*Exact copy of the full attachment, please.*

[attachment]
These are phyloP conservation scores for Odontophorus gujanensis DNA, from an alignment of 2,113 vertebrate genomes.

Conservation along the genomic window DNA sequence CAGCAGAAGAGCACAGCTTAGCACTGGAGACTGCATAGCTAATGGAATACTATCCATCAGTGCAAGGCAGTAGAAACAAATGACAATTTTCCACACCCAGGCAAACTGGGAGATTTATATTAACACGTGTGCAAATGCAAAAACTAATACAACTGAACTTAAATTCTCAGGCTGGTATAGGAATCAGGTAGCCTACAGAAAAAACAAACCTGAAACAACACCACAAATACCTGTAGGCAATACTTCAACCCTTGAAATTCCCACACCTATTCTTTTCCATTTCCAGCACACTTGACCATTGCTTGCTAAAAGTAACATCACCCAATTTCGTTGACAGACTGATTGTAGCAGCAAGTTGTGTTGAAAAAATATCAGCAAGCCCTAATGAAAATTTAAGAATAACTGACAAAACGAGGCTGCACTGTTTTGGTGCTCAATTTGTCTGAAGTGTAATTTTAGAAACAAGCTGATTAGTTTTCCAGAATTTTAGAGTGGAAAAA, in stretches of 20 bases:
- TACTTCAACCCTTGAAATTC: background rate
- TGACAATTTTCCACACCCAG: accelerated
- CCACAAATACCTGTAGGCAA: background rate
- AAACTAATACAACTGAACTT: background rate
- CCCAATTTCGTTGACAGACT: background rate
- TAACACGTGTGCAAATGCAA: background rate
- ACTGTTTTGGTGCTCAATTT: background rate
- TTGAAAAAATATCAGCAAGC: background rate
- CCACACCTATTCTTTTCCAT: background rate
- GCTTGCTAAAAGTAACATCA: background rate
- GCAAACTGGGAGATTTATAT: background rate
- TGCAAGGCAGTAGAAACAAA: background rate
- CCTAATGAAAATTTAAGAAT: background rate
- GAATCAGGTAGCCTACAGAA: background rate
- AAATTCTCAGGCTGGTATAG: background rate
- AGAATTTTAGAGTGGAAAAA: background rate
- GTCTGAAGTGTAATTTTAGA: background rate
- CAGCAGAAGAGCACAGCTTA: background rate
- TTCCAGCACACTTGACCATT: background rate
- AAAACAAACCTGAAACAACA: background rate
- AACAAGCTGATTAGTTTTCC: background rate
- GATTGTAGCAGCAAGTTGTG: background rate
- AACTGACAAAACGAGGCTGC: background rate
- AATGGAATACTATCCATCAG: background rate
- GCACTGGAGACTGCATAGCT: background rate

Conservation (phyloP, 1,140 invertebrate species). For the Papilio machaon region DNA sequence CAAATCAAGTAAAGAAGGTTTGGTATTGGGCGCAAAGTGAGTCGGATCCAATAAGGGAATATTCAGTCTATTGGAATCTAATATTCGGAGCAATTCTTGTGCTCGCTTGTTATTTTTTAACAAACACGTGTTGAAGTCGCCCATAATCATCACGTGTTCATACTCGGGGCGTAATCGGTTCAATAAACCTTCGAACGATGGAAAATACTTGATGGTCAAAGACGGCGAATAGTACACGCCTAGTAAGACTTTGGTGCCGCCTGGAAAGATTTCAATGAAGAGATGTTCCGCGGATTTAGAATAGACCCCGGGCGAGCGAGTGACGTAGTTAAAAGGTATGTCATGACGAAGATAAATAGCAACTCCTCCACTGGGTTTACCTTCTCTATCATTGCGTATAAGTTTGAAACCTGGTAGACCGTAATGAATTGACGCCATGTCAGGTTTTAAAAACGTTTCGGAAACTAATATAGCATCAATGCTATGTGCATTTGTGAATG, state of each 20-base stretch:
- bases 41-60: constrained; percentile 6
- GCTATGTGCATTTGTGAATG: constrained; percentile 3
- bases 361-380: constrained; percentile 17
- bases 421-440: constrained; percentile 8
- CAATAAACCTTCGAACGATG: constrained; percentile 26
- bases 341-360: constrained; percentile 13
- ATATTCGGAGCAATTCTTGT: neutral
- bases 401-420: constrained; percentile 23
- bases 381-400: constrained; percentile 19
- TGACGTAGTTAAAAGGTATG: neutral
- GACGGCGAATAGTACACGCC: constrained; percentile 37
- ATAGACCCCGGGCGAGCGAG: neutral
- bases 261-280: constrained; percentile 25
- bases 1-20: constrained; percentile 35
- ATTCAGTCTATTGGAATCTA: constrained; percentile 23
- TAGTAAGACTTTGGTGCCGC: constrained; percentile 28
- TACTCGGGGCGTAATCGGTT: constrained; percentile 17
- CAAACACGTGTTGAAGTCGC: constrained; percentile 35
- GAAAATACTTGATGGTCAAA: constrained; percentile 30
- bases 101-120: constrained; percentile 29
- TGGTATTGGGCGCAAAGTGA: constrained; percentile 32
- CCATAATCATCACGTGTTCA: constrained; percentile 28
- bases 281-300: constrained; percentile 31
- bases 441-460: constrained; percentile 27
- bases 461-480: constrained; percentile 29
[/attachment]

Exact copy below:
These are phyloP conservation scores for Odontophorus gujanensis DNA, from an alignment of 2,113 vertebrate genomes.

Conservation along the genomic window DNA sequence CAGCAGAAGAGCACAGCTTAGCACTGGAGACTGCATAGCTAATGGAATACTATCCATCAGTGCAAGGCAGTAGAAACAAATGACAATTTTCCACACCCAGGCAAACTGGGAGATTTATATTAACACGTGTGCAAATGCAAAAACTAATACAACTGAACTTAAATTCTCAGGCTGGTATAGGAATCAGGTAGCCTACAGAAAAAACAAACCTGAAACAACACCACAAATACCTGTAGGCAATACTTCAACCCTTGAAATTCCCACACCTATTCTTTTCCATTTCCAGCACACTTGACCATTGCTTGCTAAAAGTAACATCACCCAATTTCGTTGACAGACTGATTGTAGCAGCAAGTTGTGTTGAAAAAATATCAGCAAGCCCTAATGAAAATTTAAGAATAACTGACAAAACGAGGCTGCACTGTTTTGGTGCTCAATTTGTCTGAAGTGTAATTTTAGAAACAAGCTGATTAGTTTTCCAGAATTTTAGAGTGGAAAAA, in stretches of 20 bases:
- TACTTCAACCCTTGAAATTC: background rate
- TGACAATTTTCCACACCCAG: accelerated
- CCACAAATACCTGTAGGCAA: background rate
- AAACTAATACAACTGAACTT: background rate
- CCCAATTTCGTTGACAGACT: background rate
- TAACACGTGTGCAAATGCAA: background rate
- ACTGTTTTGGTGCTCAATTT: background rate
- TTGAAAAAATATCAGCAAGC: background rate
- CCACACCTATTCTTTTCCAT: background rate
- GCTTGCTAAAAGTAACATCA: background rate
- GCAAACTGGGAGATTTATAT: background rate
- TGCAAGGCAGTAGAAACAAA: background rate
- CCTAATGAAAATTTAAGAAT: background rate
- GAATCAGGTAGCCTACAGAA: background rate
- AAATTCTCAGGCTGGTATAG: background rate
- AGAATTTTAGAGTGGAAAAA: background rate
- GTCTGAAGTGTAATTTTAGA: background rate
- CAGCAGAAGAGCACAGCTTA: background rate
- TTCCAGCACACTTGACCATT: background rate
- AAAACAAACCTGAAACAACA: background rate
- AACAAGCTGATTAGTTTTCC: background rate
- GATTGTAGCAGCAAGTTGTG: background rate
- AACTGACAAAACGAGGCTGC: background rate
- AATGGAATACTATCCATCAG: background rate
- GCACTGGAGACTGCATAGCT: background rate

Conservation (phyloP, 1,140 invertebrate species). For the Papilio machaon region DNA sequence CAAATCAAGTAAAGAAGGTTTGGTATTGGGCGCAAAGTGAGTCGGATCCAATAAGGGAATATTCAGTCTATTGGAATCTAATATTCGGAGCAATTCTTGTGCTCGCTTGTTATTTTTTAACAAACACGTGTTGAAGTCGCCCATAATCATCACGTGTTCATACTCGGGGCGTAATCGGTTCAATAAACCTTCGAACGATGGAAAATACTTGATGGTCAAAGACGGCGAATAGTACACGCCTAGTAAGACTTTGGTGCCGCCTGGAAAGATTTCAATGAAGAGATGTTCCGCGGATTTAGAATAGACCCCGGGCGAGCGAGTGACGTAGTTAAAAGGTATGTCATGACGAAGATAAATAGCAACTCCTCCACTGGGTTTACCTTCTCTATCATTGCGTATAAGTTTGAAACCTGGTAGACCGTAATGAATTGACGCCATGTCAGGTTTTAAAAACGTTTCGGAAACTAATATAGCATCAATGCTATGTGCATTTGTGAATG, state of each 20-base stretch:
- bases 41-60: constrained; percentile 6
- GCTATGTGCATTTGTGAATG: constrained; percentile 3
- bases 361-380: constrained; percentile 17
- bases 421-440: constrained; percentile 8
- CAATAAACCTTCGAACGATG: constrained; percentile 26
- bases 341-360: constrained; percentile 13
- ATATTCGGAGCAATTCTTGT: neutral
- bases 401-420: constrained; percentile 23
- bases 381-400: constrained; percentile 19
- TGACGTAGTTAAAAGGTATG: neutral
- GACGGCGAATAGTACACGCC: constrained; percentile 37
- ATAGACCCCGGGCGAGCGAG: neutral
- bases 261-280: constrained; percentile 25
- bases 1-20: constrained; percentile 35
- ATTCAGTCTATTGGAATCTA: constrained; percentile 23
- TAGTAAGACTTTGGTGCCGC: constrained; percentile 28
- TACTCGGGGCGTAATCGGTT: constrained; percentile 17
- CAAACACGTGTTGAAGTCGC: constrained; percentile 35
- GAAAATACTTGATGGTCAAA: constrained; percentile 30
- bases 101-120: constrained; percentile 29
- TGGTATTGGGCGCAAAGTGA: constrained; percentile 32
- CCATAATCATCACGTGTTCA: constrained; percentile 28
- bases 281-300: constrained; percentile 31
- bases 441-460: constrained; percentile 27
- bases 461-480: constrained; percentile 29